bto solicitors - Corporate & Commercial Business Lawyers Glasgow Edinburgh Scotland

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Keeping it in the family

27 October 2019

  • For more information:
  • Senior Associate
  • T: 0141 221 8012

Relatives in Scotland are entitled to damages for their distress, grief and loss of society upon the loss of their relative in an accident caused by the fault of someone else. Section 4(3) of the Damages (Scotland) Act 2011 entitles the immediate family of a deceased to make such a claim.

Section 14 of that Act defines a relative to include spouse, civil partner (or those living with the deceased in such a relationship at the time of death), parent, child, brother, sister, grandchild (and those accepted as such a relative by the deceased or in the case of a child, accepted by his family to be such a relative) and finally grandparents. Whilst this definition of ‘relative’ appears to be quite definitive, not infrequently uncertainty arises as to whether an intended pursuer falls within it.

Joanne Farrell
Joanne Farrell
Senior Associate

In 2016, the Scottish courts were asked to assess the eligibility of a biological half-brother and half-sister of a deceased who had been adopted to sue. This was in the case of Amanda Foreman and Others v The Advocate General for Scotland [2016] CSOH 94. The biological family members argued that they qualify as a member of the deceased’s family because the Act does not distinguish between the biological and non-biological. The court dismissed this argument being guided by the relevant adoption legislation which states that an adopted child where, the parents are a married couple, is to be treated in law as if he had been born as a child of the marriage, and as if he were not the child of a person other than the parties to the marriage. It is, therefore, now clear that biological members of the family of an adopted deceased have no title to sue.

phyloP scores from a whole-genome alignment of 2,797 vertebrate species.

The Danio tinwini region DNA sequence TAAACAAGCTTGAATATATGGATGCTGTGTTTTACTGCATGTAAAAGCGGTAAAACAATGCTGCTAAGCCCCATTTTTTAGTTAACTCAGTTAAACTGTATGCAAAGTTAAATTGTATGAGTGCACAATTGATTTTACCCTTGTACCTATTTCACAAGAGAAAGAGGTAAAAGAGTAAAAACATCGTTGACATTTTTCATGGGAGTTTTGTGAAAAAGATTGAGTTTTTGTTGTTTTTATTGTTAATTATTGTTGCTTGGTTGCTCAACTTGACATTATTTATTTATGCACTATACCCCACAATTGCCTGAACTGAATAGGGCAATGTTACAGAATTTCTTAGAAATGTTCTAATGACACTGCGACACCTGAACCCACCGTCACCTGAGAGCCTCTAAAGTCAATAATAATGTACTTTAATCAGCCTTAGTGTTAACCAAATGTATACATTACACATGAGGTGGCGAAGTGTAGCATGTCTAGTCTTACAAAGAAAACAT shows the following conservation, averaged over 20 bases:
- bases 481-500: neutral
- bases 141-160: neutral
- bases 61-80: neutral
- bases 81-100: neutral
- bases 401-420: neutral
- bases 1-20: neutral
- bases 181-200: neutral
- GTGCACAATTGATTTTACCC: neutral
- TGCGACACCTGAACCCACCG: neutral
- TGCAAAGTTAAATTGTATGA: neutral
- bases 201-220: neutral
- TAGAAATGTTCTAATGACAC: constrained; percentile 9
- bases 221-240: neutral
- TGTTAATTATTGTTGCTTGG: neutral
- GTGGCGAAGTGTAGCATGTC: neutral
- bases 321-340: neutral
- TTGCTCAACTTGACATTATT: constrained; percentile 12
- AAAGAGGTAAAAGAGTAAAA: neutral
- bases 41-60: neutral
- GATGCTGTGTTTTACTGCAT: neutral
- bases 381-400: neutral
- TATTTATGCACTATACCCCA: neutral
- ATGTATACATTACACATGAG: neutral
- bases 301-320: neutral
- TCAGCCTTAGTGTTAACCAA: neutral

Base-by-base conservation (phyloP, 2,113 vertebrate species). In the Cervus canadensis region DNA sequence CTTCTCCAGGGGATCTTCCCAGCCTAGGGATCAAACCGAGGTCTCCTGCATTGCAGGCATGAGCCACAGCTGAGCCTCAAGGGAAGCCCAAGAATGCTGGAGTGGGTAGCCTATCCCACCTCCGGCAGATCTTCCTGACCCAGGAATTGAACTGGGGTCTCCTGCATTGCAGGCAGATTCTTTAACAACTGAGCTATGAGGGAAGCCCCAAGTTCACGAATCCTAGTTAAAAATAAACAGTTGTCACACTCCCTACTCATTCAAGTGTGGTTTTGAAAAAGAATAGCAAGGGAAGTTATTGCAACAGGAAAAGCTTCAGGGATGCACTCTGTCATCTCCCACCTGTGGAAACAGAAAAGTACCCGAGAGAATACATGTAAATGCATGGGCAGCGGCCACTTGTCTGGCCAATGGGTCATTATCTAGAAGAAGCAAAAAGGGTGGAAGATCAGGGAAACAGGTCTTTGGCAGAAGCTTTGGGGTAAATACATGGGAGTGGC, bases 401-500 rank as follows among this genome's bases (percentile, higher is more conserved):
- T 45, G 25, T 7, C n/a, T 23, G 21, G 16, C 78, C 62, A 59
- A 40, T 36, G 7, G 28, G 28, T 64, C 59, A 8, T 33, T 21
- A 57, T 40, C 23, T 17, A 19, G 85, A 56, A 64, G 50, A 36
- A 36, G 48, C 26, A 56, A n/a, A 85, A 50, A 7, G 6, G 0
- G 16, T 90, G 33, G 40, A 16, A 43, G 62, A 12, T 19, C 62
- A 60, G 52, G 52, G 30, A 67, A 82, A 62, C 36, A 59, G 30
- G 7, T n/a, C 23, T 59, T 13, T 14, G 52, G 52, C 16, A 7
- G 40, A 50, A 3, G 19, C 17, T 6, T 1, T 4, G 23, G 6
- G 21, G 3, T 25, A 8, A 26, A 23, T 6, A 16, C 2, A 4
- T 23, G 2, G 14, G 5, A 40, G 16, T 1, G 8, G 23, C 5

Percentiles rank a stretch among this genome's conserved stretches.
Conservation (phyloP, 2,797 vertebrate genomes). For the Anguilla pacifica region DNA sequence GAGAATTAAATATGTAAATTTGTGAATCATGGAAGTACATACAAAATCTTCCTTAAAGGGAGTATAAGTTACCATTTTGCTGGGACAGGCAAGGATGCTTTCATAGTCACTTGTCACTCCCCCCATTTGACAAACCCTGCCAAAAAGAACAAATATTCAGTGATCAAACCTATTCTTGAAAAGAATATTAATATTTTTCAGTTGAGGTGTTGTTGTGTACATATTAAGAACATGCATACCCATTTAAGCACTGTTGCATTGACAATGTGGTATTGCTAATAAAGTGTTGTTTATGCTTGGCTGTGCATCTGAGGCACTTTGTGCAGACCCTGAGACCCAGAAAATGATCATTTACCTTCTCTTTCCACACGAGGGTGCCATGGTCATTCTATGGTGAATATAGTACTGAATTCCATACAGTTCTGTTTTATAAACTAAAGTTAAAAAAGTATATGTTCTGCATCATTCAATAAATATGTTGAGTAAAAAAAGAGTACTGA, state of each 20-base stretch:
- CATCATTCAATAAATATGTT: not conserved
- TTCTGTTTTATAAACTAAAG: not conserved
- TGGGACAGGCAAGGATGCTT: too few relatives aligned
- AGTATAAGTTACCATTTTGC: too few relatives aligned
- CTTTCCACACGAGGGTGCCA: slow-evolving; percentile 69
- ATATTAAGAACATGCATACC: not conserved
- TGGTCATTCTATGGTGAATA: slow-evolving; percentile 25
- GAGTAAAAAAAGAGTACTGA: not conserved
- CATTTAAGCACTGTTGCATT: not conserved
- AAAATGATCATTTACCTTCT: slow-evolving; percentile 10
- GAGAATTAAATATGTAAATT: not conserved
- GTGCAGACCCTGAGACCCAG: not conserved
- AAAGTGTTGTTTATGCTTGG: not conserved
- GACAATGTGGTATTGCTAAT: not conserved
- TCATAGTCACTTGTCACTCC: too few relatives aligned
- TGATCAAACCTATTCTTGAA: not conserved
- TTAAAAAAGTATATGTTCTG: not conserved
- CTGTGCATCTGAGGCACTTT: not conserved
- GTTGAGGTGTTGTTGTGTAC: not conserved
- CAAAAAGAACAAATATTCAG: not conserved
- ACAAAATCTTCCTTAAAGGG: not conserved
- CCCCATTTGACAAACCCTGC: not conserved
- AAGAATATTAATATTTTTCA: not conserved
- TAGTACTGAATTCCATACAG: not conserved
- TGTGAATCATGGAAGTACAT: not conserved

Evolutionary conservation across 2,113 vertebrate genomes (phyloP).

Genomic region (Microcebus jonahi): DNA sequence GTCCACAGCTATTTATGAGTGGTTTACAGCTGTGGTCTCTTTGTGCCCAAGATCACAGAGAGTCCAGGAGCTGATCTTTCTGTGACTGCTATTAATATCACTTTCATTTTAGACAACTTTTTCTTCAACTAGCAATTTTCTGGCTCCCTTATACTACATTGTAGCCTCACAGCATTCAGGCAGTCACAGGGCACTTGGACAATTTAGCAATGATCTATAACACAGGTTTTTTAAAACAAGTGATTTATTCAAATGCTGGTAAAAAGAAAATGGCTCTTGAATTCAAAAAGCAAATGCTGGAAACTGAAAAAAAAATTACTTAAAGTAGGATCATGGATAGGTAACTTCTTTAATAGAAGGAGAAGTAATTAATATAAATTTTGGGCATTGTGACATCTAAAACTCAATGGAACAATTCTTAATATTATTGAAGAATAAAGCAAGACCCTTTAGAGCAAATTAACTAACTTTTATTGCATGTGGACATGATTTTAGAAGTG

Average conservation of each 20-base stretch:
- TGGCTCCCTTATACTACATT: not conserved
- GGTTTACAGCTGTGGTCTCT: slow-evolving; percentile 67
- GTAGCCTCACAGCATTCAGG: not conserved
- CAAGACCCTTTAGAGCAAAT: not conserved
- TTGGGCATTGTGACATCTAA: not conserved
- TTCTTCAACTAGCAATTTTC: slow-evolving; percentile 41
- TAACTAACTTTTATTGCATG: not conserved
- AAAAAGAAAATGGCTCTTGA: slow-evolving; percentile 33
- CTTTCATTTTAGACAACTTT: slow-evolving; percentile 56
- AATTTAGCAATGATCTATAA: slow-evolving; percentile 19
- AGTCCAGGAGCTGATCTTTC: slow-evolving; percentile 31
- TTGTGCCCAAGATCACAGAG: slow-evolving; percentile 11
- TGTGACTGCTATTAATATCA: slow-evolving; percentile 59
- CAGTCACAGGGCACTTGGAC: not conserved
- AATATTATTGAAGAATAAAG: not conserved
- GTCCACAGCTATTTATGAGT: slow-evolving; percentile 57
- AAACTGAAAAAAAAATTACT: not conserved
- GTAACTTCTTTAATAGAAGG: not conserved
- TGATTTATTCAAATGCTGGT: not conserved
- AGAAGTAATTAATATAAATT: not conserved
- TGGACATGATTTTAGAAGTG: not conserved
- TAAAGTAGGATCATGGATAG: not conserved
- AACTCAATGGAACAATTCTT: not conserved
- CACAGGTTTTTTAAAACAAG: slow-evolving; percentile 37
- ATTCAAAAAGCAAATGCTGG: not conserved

Another consideration is whether an unborn child has title to sue on the death of their relative. In the case of Cohen v Shaw 1992 SLT 1022, the court held that a child whose father had been killed in a road traffic accident before his birth had title to sue under the predecessor legislation, the Damages (Scotland) Act 1976. The court applied what is known as the nasciturus doctrine; provided he is born alive, a child in utero is treated as though he had already been born. This doctrine is traditionally applied in a succession context, but the judges in Cohen considered that it ought to apply in the context of a claim for damages for the death of a parent.

There has been one reported case since the 2011 Act on this point; Stuart v Reid 2014 Rep LR 107. Damages were awarded to a posthumous grandchild, but the amount of the damages was reduced (only marginally) by the court to reflect the fact that there was no relationship between the deceased and the child and thus no distress and grief on the part of the child. It is only the unborn child’s future loss of society with its relative that is being compensated.

It is important to note that it is only a child in utero, i.e. in the woman’s uterus, at the time of the relative’s death who is entitled to make such a claim. If a child were conceived at some point close to but after the death of their ‘relative’, then there is a good argument that the child has no title to sue. There is, however, no judicial authority on this point.

Whilst an estranged relative may have title to sue, a question that arises infrequently is whether such a relative should be entitled to an award of damages. The phrase “you can choose your friends but you can’t choose your family” illustrates the disharmony that all too often exists in many families. In the defence of fatal claims, does such disharmony necessarily translate into a saving for the insurers? Unfortunately not! The argument is habitually made by estranged relatives that they have suffered significant distress and grief due to regret for their failure to rekindle the relationship and the lost opportunity for them now to do so. There has been no judicial consideration of the appropriate award to be made to such an estranged relative, but the cases do follow a trend that the closer the relationship, the greater the distress and grief and the higher the award.

Careful scrutiny thus requires to be given by defenders upon intimation of a fatal damages claim as to whether the relatives claiming are entitled to sue. It is important that such enquiries are undertaken cautiously and tactfully given the distress that the family have already encountered upon the loss of their loved one.

Contact: Joanne Farrell Senior Associate T. 0141 221 8012


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